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AP World History: Imperial/Empires Key Terms
Terms in this set (26)
Def: an Afrikaans-speaking person in South Africa, esp. one descended from the Dutch and Huguenot settlers of the 17th century; a member of the Dutch and Huguenot population that settled in southern Africa in the late 17th century. Fought in conflict against the British to retrain control over South Africa in the Boer War, also were earlier colonizers of the Cape Colony that fought against the Zulu population and move north into further territories
Sig: They helped to fight against the British and that war led to the retaining of control over South Africa.
Def: seek Independence from the Ottoman Empire; Nationalism; Devshirme and local religious rule create feelings of nationalist political identity; Greeks independent in 1830; Austrians chip away along their border for more land; Economic difficulties mean no longer able to have large army of Ottoman Empire
Sig: Gave the population a better sense of nationalism and pride in their nation which led to some countries becoming independent or getting larger while fighting for land.
King Leopold II/Belgian Congo
Def: Leopold II was the King of the Belgians, and is chiefly remembered for the founding and exploitation of the Congo Free State
Sig: Congo free state led to harsher mistreatment to indigenous peoples and it gained infamy due to the increase.
Def: The Berlin Conference of 1884-85, also known as the Congo Conference" or West Africa Conference, regulated European colonization and trade in Africa during the New Imperialism period, and coincided with Germany's sudden emergence as an imperial power.
Sig: Helped regulate the European colonization and made sure that it did not get too out of control which could have led to war or uprisings.
Def: (1899-1901): Anti-Foreign/Christian Rebellion Nationalist movement against foreign Imperialism. Split support of Chinese gov't ; Declared war against "The Great Powers"—Europe, Japan, and US; Western troops invade ~20,000 and defeat imperial army; Mass destruction and atrocities upon defeat; Once again leads to increase in foreign involvement
Sig: Led to increase in foreign involvement and was against imperialism and did not like it so they declared wars against those who were imperializing.
Def: Company Rule: East India Company took advantage to strength positions in post cities; Company actually conquered territories and reduced Mughal rule; Small British army and large number of Indian troops (sepoys) helped keep control
Sepoy Mutiny:-Sepoys in British army offended by British refused to fight; In response sepoy regiments revolt in North and Central India with followers of those whose land was taken, who were disrupted by trade or missionary efforts, etc. ; Atrocities committed on both sides; British gain upper hand in 1857 against Sepoys but revolutionary fervor started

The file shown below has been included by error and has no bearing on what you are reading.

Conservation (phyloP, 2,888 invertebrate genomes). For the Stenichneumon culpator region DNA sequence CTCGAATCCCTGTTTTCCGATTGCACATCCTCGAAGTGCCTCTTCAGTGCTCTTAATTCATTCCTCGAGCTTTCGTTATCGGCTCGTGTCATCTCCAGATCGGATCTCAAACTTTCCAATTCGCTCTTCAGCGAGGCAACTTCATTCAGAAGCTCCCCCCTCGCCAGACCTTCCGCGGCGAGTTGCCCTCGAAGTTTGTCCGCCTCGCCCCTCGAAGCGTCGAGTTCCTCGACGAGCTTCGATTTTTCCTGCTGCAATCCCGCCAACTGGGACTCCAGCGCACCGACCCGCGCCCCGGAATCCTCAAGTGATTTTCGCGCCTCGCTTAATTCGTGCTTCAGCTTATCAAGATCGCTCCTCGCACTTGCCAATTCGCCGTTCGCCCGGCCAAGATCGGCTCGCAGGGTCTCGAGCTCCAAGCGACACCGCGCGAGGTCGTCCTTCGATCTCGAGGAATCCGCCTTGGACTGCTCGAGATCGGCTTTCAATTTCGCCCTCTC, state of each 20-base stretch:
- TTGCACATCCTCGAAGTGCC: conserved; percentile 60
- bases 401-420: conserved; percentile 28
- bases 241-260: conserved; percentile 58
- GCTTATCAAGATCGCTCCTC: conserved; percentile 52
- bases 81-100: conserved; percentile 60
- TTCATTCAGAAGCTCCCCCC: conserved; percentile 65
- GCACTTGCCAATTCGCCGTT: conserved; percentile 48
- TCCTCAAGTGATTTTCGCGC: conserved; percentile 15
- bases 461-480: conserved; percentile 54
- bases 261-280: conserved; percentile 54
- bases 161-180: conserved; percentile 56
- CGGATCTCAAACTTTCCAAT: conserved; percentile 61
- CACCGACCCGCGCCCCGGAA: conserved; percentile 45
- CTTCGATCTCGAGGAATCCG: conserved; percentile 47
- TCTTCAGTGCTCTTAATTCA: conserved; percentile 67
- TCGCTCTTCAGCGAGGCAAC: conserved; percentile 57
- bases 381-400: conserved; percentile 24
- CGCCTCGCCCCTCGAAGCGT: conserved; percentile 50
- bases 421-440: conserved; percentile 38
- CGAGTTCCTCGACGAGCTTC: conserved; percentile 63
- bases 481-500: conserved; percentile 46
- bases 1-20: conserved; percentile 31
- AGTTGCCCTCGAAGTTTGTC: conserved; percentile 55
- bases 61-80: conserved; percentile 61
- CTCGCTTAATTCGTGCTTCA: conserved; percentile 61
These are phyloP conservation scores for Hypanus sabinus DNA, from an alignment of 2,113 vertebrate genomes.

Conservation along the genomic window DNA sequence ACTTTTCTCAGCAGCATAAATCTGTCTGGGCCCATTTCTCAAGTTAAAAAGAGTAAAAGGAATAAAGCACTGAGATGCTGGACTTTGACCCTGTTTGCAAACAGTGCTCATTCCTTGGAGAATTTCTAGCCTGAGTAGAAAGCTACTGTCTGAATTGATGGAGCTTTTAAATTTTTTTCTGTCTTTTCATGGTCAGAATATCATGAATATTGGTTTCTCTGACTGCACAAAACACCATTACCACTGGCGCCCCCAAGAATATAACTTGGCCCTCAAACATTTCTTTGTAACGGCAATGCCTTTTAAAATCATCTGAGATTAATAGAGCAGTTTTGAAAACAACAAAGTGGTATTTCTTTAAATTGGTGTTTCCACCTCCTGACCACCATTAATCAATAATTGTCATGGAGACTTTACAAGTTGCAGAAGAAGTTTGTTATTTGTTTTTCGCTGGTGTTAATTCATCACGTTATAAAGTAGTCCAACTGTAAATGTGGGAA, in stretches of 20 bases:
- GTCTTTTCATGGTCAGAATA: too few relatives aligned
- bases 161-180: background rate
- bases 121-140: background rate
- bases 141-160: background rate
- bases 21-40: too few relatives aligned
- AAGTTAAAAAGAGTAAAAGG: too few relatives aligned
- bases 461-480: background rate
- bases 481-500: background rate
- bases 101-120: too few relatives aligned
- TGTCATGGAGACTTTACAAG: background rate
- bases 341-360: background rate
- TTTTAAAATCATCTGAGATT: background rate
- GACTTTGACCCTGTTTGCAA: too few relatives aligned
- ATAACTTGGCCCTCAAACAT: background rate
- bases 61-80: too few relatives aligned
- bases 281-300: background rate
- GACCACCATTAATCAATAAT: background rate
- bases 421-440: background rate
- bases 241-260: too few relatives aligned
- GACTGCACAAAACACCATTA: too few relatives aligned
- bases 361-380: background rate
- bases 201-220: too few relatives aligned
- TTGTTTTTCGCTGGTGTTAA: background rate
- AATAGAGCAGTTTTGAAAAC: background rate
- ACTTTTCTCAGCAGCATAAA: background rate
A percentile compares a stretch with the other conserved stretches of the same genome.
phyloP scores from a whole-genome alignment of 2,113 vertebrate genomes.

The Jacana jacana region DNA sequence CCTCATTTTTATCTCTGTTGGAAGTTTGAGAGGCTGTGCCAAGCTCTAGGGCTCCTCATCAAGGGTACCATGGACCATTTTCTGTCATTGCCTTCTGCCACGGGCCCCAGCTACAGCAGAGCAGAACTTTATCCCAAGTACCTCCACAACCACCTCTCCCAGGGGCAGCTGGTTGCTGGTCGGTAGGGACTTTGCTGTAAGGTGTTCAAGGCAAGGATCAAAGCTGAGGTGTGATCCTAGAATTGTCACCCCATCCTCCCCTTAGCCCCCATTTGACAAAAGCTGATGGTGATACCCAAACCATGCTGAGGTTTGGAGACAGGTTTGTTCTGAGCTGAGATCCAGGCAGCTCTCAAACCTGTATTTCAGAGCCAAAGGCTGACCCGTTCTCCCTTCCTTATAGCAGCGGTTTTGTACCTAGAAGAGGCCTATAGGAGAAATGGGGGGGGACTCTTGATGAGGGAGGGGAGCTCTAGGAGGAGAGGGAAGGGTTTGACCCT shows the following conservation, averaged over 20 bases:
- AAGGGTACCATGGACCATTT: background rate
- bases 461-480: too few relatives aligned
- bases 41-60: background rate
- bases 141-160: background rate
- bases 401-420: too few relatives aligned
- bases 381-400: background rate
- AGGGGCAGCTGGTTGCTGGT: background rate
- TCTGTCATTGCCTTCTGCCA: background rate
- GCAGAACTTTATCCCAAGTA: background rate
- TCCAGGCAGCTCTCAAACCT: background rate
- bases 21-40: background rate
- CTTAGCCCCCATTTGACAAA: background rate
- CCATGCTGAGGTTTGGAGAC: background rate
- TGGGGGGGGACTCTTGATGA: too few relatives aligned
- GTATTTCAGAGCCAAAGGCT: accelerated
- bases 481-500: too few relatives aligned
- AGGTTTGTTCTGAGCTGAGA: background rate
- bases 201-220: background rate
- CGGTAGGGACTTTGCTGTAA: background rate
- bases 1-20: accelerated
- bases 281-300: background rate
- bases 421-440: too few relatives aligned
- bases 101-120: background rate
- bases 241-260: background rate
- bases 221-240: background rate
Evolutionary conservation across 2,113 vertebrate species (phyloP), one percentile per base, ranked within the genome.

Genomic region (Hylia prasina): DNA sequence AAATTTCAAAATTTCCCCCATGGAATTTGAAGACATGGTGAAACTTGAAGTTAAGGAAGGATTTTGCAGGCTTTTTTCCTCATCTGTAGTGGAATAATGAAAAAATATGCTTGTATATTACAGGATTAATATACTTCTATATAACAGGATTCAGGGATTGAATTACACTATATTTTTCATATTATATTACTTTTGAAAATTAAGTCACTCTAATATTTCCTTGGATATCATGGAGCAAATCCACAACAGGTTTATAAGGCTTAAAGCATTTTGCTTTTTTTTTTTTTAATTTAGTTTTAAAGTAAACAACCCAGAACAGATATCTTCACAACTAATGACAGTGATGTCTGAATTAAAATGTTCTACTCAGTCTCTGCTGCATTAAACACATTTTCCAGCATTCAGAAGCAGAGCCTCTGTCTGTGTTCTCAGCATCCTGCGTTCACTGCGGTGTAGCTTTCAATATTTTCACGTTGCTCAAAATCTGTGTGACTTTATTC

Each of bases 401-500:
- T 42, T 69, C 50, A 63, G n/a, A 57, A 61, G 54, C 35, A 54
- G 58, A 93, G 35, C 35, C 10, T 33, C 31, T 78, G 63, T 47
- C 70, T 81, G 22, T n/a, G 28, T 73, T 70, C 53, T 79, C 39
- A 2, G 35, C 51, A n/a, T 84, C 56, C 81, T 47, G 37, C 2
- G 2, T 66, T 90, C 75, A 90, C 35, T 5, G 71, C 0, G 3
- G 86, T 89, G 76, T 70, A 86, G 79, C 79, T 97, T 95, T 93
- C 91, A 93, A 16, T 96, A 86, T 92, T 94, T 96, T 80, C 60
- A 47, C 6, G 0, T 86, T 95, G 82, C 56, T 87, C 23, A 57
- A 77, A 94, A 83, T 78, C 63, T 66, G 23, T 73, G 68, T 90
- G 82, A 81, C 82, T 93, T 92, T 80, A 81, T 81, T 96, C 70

Imperial Rule: British government abolished the Mughal Empire & East India Company indirect rule; Direct Rule—Viceroy appointed by British monarch (Victoria) represented British rule; Administered colony through civil service staffed by Brits in upper positions & Indians through low level positions; Extended authority, restructured landholdings, encouraged cultivation of cash crops (tea, coffee, opium), built railroad & telephone network, canals, irrigation system
Sig: Different type of rulings and different types of outcomes showed the British what to do and what not to do.
Def: the policy or practice of acquiring full or partial political control over another country, occupying it with settlers, and exploiting it economically.—common in early exploration and creation of empires, but less common with New Imperialism as often done with indirect rule—ex. French in Algeria
Sig: Lead to more and more imperialism actions because more and more countries were colonizing, but they were colonizing on land that was already taken. So they started to imperialize the land that was already owned.
Def: Direct Control—foreign officials brought in to rule, no self rule, goal is assimilation of culture, government institutions are based on European styles, colonies and settler colonies common as well
as missionary work—ex. French
Sig: Lead to the assimilation of the culture of the natives. The officials did their job because it was ¨their job¨ to help the natives because they were being childish.